This year, our team completed a design overhaul of our entire navigation system. Navigation is central to Uber’s mission of connecting people and places, and we were determined to offer the best possible tools to help our driver-partners do just that.
Driving with Uber is not like traditional driving, and that difference needs to be built in to the foundation of Uber’s navigation experience. Through an extensive research process filled with driver interviews and feedback sessions, as well as in-depth physical and real-world prototyping, our team developed a suite of unique features to help our driver partners to get from point A to point B and on to point Z.
Team Members / Roles
Team Members / Roles
- Evelyn Kim - Sr. Design Manager
- Cady Wachsman - Design Manager
- Christine Tao - User Researcher
- Bo Paweena Attayadmawittaya - Product Designer
- Oliver Lukman - Product Designer
- Janice Suhji - Product Designer
- Josh Inch - Product Designer
When it came to something as central as navigation, we knew how important it was to get things right.
To make sure we were offering drivers the best navigation possible, we designed with the driver squarely in mind.
Designing for drivers
We conducted extensive driver interviews, participated in ride alongs and simulations, held in-office forums, shared prototypes, and above all else, listened to drivers' likes and dislikes – what was working for them, what wasn't, and what could be better.
Extensive physical and real-world prototyping and testing
We built an in-office simulator, complete with a gaming wheel controller, videos of typical driving scenarios, and a timed navigation prototype.
To really get a feel for the physical, we even built a scale 3D map of Amsterdam out of paper.
But we didn't stop there. We sent our team across the US and all over the world, equipped with navigation prototypes and cameras, to see what happened when rubber met the road.
Design system: source of truth
Unlike traditional navigation apps, Uber Navigation has to help users answer the question “What's next?” Once a driver successfully completes one trip, the navigation has to be ready with the best route for the next trip. We also needed to differentiate between types of locations and activities (e.g. pickups vs. dropoffs), so we designed distinct visuals to cover the variety of actions a driver might take on different legs of a trip.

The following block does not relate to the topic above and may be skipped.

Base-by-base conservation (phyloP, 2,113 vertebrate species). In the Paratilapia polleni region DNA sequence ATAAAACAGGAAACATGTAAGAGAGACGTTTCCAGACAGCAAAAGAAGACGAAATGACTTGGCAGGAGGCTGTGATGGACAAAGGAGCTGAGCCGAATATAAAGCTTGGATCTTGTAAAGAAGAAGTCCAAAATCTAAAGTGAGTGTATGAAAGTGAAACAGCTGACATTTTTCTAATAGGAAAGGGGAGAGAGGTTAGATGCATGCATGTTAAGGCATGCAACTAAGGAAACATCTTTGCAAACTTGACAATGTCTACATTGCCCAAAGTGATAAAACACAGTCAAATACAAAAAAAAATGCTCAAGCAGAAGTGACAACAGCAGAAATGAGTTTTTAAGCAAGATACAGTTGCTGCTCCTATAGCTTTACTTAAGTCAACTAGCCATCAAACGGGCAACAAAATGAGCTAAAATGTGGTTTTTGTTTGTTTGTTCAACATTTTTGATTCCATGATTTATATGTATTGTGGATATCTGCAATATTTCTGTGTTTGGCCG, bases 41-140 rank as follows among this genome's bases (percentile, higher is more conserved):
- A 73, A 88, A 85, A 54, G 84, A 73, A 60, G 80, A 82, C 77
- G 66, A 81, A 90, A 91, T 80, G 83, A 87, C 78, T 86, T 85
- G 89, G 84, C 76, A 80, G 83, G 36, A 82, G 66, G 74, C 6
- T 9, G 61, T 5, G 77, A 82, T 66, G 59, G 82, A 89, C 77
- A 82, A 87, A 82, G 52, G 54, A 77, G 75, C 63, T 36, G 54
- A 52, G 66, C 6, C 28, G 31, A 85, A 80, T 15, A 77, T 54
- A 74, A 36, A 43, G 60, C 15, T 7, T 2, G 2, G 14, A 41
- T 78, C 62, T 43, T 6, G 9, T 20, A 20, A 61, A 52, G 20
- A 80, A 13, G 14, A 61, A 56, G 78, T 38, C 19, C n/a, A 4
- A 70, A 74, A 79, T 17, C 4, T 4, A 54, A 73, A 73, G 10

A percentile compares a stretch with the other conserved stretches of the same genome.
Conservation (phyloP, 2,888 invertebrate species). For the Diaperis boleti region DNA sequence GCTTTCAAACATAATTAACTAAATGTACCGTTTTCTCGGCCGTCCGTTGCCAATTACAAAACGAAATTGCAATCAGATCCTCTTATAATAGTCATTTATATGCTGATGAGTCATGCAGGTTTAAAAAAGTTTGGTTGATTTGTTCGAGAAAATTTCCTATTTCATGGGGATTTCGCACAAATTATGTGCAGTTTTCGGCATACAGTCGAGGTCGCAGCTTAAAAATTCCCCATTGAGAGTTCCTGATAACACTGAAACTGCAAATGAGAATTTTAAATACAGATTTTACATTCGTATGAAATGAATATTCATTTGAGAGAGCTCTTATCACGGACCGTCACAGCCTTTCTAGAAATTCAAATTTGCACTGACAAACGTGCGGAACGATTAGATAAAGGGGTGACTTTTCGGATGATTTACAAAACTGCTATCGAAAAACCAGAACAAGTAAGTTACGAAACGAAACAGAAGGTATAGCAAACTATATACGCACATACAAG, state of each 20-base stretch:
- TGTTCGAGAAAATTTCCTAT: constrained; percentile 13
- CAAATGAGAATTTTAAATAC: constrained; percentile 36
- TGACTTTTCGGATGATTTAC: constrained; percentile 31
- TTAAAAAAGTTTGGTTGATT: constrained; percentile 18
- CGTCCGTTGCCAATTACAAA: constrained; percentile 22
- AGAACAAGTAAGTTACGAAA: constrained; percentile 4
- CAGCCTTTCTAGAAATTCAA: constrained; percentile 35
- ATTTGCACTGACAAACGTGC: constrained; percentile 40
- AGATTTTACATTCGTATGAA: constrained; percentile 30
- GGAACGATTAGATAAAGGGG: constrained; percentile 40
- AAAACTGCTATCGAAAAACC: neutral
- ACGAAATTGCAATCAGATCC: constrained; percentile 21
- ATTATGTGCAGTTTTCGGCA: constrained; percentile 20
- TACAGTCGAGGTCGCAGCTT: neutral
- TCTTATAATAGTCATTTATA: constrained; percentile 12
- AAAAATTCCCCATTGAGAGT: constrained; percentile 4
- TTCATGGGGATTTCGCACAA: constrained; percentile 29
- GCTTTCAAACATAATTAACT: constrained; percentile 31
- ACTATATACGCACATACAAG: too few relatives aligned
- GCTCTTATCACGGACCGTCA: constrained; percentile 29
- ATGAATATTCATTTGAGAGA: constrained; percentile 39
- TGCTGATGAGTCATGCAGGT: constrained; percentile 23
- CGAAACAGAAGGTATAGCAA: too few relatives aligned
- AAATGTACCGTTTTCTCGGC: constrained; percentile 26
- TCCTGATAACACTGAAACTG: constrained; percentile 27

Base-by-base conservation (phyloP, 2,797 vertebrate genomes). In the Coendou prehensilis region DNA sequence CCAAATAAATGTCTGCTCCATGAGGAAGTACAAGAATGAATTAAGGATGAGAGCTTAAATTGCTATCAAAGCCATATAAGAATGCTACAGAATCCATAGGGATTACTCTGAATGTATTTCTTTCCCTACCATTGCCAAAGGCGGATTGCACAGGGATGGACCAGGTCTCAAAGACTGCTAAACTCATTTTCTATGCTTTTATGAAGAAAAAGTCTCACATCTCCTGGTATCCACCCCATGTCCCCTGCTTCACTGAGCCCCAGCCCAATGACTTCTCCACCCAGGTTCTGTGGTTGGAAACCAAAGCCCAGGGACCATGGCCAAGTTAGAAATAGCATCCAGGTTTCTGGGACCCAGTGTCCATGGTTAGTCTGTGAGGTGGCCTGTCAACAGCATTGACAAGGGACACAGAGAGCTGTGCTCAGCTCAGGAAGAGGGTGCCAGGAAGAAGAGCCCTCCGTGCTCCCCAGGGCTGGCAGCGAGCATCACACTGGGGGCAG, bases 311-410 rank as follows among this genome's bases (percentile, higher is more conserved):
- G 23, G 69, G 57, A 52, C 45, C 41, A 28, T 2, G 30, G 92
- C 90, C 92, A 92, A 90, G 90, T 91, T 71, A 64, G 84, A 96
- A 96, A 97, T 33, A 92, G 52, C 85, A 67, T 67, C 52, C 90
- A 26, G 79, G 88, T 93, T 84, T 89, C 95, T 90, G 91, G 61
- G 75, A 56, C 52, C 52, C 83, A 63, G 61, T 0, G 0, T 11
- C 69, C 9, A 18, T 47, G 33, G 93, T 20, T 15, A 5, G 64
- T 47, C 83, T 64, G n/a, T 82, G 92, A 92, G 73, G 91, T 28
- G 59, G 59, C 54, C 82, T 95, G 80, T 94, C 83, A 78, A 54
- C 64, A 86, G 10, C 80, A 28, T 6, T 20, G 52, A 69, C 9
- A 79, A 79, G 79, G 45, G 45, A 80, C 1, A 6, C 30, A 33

Custom cartography, maneuver iconography (e.g. arrows), pins, side-of-street indicators, route line previews, and camera animations all work together to explain the journey.
Roads and highway shields
We created around 65 different shield background designs. Multiply this by the different length and zoom levels we’re maintaining around 800 individual assets.
"Glanceability and tappability"
The “3-Foot-1-Second” Rule is a good example of the design considerations we took into account: drivers are looking at a smartphone-sized screen from about three feet away, for about one second at a time. This means that “glanceability” and “tappability” are priorities. At every point, we needed to answer the question: “what is the essential information that the driver needs right now?”
To keep necessary interactions at a minimum, we built in a single-tap gesture to toggle between the overview and first person navigation, or to zoom to the destination point.
Making the complex clear
The Uber Navigation overhaul is tailor-made for drivers, and we're not done yet. Every day, we're collecting great constructive feedback from drivers, and now that we've rolled out our starting lineup, we're excited for the design possibilities to come.
We're so proud of and thankful to everyone who made this happen. Not only designers, but engineers, researchers, product managers, and most of all, the drivers, whose continued participation is invaluable.